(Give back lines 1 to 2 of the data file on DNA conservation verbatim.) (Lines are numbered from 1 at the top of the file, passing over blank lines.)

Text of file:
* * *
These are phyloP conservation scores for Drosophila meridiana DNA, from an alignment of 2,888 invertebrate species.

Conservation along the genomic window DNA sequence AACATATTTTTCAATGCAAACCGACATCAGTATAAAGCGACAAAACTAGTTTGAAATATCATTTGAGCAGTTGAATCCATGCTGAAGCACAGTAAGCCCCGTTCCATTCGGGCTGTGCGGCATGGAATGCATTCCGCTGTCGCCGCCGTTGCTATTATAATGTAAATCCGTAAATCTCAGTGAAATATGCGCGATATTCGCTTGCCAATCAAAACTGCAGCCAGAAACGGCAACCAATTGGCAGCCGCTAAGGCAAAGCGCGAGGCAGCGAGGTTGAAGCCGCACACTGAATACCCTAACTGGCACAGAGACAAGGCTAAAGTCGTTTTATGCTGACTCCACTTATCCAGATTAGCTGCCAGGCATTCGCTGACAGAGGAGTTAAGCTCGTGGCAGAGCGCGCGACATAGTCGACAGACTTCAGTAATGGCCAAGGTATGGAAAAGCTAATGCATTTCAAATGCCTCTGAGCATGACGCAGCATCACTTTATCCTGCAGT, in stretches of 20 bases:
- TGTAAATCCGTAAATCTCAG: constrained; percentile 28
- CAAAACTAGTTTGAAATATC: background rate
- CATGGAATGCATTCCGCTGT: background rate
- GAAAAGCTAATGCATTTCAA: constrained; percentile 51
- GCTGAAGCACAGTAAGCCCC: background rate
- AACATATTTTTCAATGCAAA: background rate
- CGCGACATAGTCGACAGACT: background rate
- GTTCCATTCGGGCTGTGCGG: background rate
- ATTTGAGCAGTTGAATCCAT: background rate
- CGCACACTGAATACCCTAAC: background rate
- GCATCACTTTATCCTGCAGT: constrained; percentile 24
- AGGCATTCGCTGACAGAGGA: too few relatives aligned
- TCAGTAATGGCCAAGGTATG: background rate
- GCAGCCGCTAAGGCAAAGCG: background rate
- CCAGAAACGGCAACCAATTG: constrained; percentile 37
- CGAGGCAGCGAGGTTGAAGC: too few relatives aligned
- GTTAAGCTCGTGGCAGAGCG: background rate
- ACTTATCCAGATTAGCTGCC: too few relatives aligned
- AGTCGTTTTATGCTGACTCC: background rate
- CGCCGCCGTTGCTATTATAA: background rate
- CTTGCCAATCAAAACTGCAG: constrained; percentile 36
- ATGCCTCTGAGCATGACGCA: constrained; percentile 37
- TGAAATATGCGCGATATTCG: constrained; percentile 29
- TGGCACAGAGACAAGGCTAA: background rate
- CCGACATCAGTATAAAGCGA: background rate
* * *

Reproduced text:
These are phyloP conservation scores for Drosophila meridiana DNA, from an alignment of 2,888 invertebrate species.

Conservation along the genomic window DNA sequence AACATATTTTTCAATGCAAACCGACATCAGTATAAAGCGACAAAACTAGTTTGAAATATCATTTGAGCAGTTGAATCCATGCTGAAGCACAGTAAGCCCCGTTCCATTCGGGCTGTGCGGCATGGAATGCATTCCGCTGTCGCCGCCGTTGCTATTATAATGTAAATCCGTAAATCTCAGTGAAATATGCGCGATATTCGCTTGCCAATCAAAACTGCAGCCAGAAACGGCAACCAATTGGCAGCCGCTAAGGCAAAGCGCGAGGCAGCGAGGTTGAAGCCGCACACTGAATACCCTAACTGGCACAGAGACAAGGCTAAAGTCGTTTTATGCTGACTCCACTTATCCAGATTAGCTGCCAGGCATTCGCTGACAGAGGAGTTAAGCTCGTGGCAGAGCGCGCGACATAGTCGACAGACTTCAGTAATGGCCAAGGTATGGAAAAGCTAATGCATTTCAAATGCCTCTGAGCATGACGCAGCATCACTTTATCCTGCAGT, in stretches of 20 bases: